Cigarette butts are one of the most littered items worldwide, but several Pratt groups joined forces to "Kick Butts" and raise awareness of where smoking is and is not allowed.
It was an eye-opening experience for adults and youth who participated in the Pratt Prevention Partnership's Kick-Butts day last month. It was also a learning experience about a problem that mostly goes unnoticed.
"We are a smoke-free campus," said Andi Dean, Pratt Regional Medical Center Communities Relations Manager. "I heard so many people say they had no idea there were so many cigarette butts around us every day, under our feet, just about everywhere we go."
PRMC employees were given an hour on-the-clock during the day March 21 to go outside and walk around the hospital campus and nearby areas to pick up cigarette butts.
"It was amazing how many chose to participate," Dean said. "Many of us chose to walk to Sixth Street Park to get our hour in and there were butts everywhere for us to pick up."
Derese McAbee, Teen Zone instructor at Pratt Public Library, said the youth who participated from the library and the Teen Center, also found it to be an eye-opening experience.
"It was a good way to get the kids off the computers and outside for awhile," McAbee said. "I heard them saying, 'Man, there's a lot out here.'"
McAbee and several groups of Pratt youth picked up cigarette butts around Blythe Family Fitness, the Barron Theatre, and the blocks in between those establishments, the library and the Teen Center.
"They noticed that the cigarette butts were often multiples in each area," McAbee said. "They also found a lot of trash in the areas we covered, so we turned it into a trash pickup project too."
After the youth groups finished their pickup work, McAbee and Stephanie Reichenberger from the Teen Center took up the task of counting baggies full of butts.
"They smelled bad and very dirty," McAbee said. "We collected 1,470 butts just in the one afternoon of pick-up that we did."
The Pratt Recycling Center had been designated as the collection point for the several different groups that joined in the Kick Butts project. A grand total of butts picked up was never established, but a box estimated to weigh about 5 lbs. was taken to the landfill with the collection. Cigarette butts are not biodegradable and they are considered the most littered item in the world.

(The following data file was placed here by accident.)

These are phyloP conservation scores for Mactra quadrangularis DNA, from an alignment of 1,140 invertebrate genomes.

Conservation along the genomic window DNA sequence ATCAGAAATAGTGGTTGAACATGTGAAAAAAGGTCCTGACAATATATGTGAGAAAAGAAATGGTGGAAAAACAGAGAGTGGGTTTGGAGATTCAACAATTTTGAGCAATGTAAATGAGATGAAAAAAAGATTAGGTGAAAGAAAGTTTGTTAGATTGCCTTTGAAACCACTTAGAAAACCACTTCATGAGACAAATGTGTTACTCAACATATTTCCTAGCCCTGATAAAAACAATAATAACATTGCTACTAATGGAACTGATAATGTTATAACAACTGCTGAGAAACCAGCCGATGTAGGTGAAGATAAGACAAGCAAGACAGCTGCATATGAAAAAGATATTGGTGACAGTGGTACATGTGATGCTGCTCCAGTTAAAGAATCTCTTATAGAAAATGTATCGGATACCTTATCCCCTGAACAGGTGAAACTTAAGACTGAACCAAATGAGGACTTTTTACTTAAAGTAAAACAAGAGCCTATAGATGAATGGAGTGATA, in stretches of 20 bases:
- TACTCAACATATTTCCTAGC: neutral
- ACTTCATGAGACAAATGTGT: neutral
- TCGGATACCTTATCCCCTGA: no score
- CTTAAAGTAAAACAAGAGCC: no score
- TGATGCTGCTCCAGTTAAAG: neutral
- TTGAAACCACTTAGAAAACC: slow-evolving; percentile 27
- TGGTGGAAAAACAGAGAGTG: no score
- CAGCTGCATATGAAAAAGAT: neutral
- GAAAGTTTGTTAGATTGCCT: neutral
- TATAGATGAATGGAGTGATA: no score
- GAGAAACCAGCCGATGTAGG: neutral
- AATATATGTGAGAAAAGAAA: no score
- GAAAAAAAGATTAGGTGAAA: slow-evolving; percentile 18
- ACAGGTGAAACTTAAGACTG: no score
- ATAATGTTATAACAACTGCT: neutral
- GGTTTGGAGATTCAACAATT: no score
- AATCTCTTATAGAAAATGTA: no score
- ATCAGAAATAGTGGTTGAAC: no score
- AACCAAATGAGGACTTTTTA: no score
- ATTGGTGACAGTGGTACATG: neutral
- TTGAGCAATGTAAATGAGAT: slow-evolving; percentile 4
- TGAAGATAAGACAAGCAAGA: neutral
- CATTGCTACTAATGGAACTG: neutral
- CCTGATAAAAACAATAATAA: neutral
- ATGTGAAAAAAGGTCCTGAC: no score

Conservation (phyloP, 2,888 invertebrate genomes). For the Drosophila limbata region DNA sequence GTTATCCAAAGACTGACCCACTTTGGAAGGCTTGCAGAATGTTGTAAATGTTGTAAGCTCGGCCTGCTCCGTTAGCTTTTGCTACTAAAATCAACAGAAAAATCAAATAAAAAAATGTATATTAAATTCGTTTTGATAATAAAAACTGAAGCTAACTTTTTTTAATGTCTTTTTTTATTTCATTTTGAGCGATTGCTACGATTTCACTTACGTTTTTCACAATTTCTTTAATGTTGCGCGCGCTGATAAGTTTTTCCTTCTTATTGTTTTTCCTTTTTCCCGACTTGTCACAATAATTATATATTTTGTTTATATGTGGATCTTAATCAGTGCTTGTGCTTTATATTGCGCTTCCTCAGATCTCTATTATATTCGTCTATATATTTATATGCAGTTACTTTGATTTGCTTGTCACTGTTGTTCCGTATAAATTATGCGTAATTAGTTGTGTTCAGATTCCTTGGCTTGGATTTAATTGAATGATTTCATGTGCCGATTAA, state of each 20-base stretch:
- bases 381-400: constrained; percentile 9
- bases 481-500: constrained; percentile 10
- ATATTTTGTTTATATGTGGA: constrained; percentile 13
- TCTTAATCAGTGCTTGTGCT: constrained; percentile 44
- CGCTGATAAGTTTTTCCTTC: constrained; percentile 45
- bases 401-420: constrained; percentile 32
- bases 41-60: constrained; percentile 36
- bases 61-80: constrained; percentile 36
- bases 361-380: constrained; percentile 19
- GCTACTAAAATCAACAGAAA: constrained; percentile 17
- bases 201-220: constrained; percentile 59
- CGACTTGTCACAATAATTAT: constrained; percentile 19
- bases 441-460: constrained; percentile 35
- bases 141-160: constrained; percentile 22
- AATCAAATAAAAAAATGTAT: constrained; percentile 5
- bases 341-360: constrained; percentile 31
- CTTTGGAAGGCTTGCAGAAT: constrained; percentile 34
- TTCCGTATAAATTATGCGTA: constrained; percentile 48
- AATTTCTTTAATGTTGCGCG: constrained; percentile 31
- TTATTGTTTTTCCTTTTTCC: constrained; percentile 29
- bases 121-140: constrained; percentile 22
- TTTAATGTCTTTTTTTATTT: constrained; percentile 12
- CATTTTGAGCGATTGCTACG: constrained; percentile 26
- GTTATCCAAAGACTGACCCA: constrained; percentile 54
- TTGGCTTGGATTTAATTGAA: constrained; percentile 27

Dean said the goal of the Kick Butts event in Pratt was to raise awareness of cigarette smoking and the problems it leaves behind.
"As a mom with three kids it just drivers me nuts when I take them to Lemon Park and someone is sitting right there on the bench at the playground smoking," she said. "It's bad for us all."
Pratt Prevention Partnership, a group made up of city leadership representatives, hoped to follow up with the Kick Butts event by establishing non-smoking areas specifically around playgrounds in city limits.
"The Kansas Department of Health and Environment will provide us with free, nice sturdy no-smoking signs if we have a policy or ordinance in place that bans smoking," Dean said. "Other places, like Reno County, has banned smoking in all parks and playgrounds, I just want to start with a win here and keep the smoking and cigarettes away from where our children are playing."
The Pratt County Commission passed an ordinance against smoking in parks and playgrounds. The Pratt City Commission is studying the issue, comparing policy to ordinance and figuring enforcement costs.
"When we started this we just wanted to do something that would make an impact," Dean said. "It turned out to be an eye-opening experience for a lot of people."
Dean said the Pratt Prevention Partnership is currently the only organization in the area actively working to promote prevention of harmful addictions. Cigarette smoking is considered an addiction to nicotine and a primary cause of lung disease and cancer.